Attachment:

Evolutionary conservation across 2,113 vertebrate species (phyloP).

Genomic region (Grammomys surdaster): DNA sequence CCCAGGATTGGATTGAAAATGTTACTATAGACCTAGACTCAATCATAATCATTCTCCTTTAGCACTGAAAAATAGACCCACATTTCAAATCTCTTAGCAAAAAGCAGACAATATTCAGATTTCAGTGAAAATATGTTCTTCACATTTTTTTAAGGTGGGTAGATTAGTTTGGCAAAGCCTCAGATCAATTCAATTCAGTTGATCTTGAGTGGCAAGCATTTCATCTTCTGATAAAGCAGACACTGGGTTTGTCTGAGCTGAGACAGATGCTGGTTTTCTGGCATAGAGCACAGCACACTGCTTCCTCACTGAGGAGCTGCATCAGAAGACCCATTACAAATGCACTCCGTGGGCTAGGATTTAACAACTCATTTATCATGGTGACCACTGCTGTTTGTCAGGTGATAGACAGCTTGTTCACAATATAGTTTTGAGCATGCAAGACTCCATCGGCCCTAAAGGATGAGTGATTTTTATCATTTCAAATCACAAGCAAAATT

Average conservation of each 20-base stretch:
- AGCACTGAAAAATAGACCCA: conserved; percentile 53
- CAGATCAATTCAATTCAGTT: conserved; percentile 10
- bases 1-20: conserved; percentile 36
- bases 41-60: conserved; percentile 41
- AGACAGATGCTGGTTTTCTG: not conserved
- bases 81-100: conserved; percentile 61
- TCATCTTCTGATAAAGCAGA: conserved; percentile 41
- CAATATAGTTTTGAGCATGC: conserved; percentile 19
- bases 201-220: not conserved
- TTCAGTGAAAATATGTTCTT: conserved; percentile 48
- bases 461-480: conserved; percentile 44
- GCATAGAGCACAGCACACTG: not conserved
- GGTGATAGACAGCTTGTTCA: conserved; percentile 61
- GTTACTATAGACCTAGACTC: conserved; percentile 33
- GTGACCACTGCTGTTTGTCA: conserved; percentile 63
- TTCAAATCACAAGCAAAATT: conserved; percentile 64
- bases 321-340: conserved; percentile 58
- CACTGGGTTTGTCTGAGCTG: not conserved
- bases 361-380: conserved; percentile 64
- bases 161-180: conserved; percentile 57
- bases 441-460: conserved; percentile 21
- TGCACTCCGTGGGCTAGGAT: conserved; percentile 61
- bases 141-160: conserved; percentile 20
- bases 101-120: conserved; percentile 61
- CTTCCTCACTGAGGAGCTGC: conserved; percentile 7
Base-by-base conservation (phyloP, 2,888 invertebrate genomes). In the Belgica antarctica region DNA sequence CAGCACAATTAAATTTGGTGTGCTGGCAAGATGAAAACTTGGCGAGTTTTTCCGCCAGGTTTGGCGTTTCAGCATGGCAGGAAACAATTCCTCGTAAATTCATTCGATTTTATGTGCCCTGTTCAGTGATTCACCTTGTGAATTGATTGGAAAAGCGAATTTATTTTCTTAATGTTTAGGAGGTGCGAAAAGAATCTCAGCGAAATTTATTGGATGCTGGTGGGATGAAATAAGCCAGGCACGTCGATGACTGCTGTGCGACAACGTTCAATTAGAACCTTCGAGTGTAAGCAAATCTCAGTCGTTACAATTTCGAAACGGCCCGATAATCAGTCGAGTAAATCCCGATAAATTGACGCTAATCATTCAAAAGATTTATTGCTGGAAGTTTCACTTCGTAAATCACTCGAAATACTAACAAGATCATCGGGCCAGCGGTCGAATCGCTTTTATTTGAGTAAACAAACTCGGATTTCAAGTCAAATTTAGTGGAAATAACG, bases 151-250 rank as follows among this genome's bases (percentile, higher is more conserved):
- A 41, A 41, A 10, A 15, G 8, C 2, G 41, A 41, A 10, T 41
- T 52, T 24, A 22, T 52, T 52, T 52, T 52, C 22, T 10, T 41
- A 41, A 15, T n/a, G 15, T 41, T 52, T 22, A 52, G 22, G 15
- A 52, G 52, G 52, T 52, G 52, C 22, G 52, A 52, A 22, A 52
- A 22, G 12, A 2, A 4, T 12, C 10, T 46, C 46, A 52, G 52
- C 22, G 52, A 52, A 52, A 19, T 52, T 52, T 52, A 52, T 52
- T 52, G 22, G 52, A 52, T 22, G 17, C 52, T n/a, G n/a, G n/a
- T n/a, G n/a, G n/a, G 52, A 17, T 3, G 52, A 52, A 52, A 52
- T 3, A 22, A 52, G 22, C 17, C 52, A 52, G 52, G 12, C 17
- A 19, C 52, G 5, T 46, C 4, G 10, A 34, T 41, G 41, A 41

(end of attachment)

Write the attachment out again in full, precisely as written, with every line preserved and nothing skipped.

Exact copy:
Evolutionary conservation across 2,113 vertebrate species (phyloP).

Genomic region (Grammomys surdaster): DNA sequence CCCAGGATTGGATTGAAAATGTTACTATAGACCTAGACTCAATCATAATCATTCTCCTTTAGCACTGAAAAATAGACCCACATTTCAAATCTCTTAGCAAAAAGCAGACAATATTCAGATTTCAGTGAAAATATGTTCTTCACATTTTTTTAAGGTGGGTAGATTAGTTTGGCAAAGCCTCAGATCAATTCAATTCAGTTGATCTTGAGTGGCAAGCATTTCATCTTCTGATAAAGCAGACACTGGGTTTGTCTGAGCTGAGACAGATGCTGGTTTTCTGGCATAGAGCACAGCACACTGCTTCCTCACTGAGGAGCTGCATCAGAAGACCCATTACAAATGCACTCCGTGGGCTAGGATTTAACAACTCATTTATCATGGTGACCACTGCTGTTTGTCAGGTGATAGACAGCTTGTTCACAATATAGTTTTGAGCATGCAAGACTCCATCGGCCCTAAAGGATGAGTGATTTTTATCATTTCAAATCACAAGCAAAATT

Average conservation of each 20-base stretch:
- AGCACTGAAAAATAGACCCA: conserved; percentile 53
- CAGATCAATTCAATTCAGTT: conserved; percentile 10
- bases 1-20: conserved; percentile 36
- bases 41-60: conserved; percentile 41
- AGACAGATGCTGGTTTTCTG: not conserved
- bases 81-100: conserved; percentile 61
- TCATCTTCTGATAAAGCAGA: conserved; percentile 41
- CAATATAGTTTTGAGCATGC: conserved; percentile 19
- bases 201-220: not conserved
- TTCAGTGAAAATATGTTCTT: conserved; percentile 48
- bases 461-480: conserved; percentile 44
- GCATAGAGCACAGCACACTG: not conserved
- GGTGATAGACAGCTTGTTCA: conserved; percentile 61
- GTTACTATAGACCTAGACTC: conserved; percentile 33
- GTGACCACTGCTGTTTGTCA: conserved; percentile 63
- TTCAAATCACAAGCAAAATT: conserved; percentile 64
- bases 321-340: conserved; percentile 58
- CACTGGGTTTGTCTGAGCTG: not conserved
- bases 361-380: conserved; percentile 64
- bases 161-180: conserved; percentile 57
- bases 441-460: conserved; percentile 21
- TGCACTCCGTGGGCTAGGAT: conserved; percentile 61
- bases 141-160: conserved; percentile 20
- bases 101-120: conserved; percentile 61
- CTTCCTCACTGAGGAGCTGC: conserved; percentile 7
Base-by-base conservation (phyloP, 2,888 invertebrate genomes). In the Belgica antarctica region DNA sequence CAGCACAATTAAATTTGGTGTGCTGGCAAGATGAAAACTTGGCGAGTTTTTCCGCCAGGTTTGGCGTTTCAGCATGGCAGGAAACAATTCCTCGTAAATTCATTCGATTTTATGTGCCCTGTTCAGTGATTCACCTTGTGAATTGATTGGAAAAGCGAATTTATTTTCTTAATGTTTAGGAGGTGCGAAAAGAATCTCAGCGAAATTTATTGGATGCTGGTGGGATGAAATAAGCCAGGCACGTCGATGACTGCTGTGCGACAACGTTCAATTAGAACCTTCGAGTGTAAGCAAATCTCAGTCGTTACAATTTCGAAACGGCCCGATAATCAGTCGAGTAAATCCCGATAAATTGACGCTAATCATTCAAAAGATTTATTGCTGGAAGTTTCACTTCGTAAATCACTCGAAATACTAACAAGATCATCGGGCCAGCGGTCGAATCGCTTTTATTTGAGTAAACAAACTCGGATTTCAAGTCAAATTTAGTGGAAATAACG, bases 151-250 rank as follows among this genome's bases (percentile, higher is more conserved):
- A 41, A 41, A 10, A 15, G 8, C 2, G 41, A 41, A 10, T 41
- T 52, T 24, A 22, T 52, T 52, T 52, T 52, C 22, T 10, T 41
- A 41, A 15, T n/a, G 15, T 41, T 52, T 22, A 52, G 22, G 15
- A 52, G 52, G 52, T 52, G 52, C 22, G 52, A 52, A 22, A 52
- A 22, G 12, A 2, A 4, T 12, C 10, T 46, C 46, A 52, G 52
- C 22, G 52, A 52, A 52, A 19, T 52, T 52, T 52, A 52, T 52
- T 52, G 22, G 52, A 52, T 22, G 17, C 52, T n/a, G n/a, G n/a
- T n/a, G n/a, G n/a, G 52, A 17, T 3, G 52, A 52, A 52, A 52
- T 3, A 22, A 52, G 22, C 17, C 52, A 52, G 52, G 12, C 17
- A 19, C 52, G 5, T 46, C 4, G 10, A 34, T 41, G 41, A 41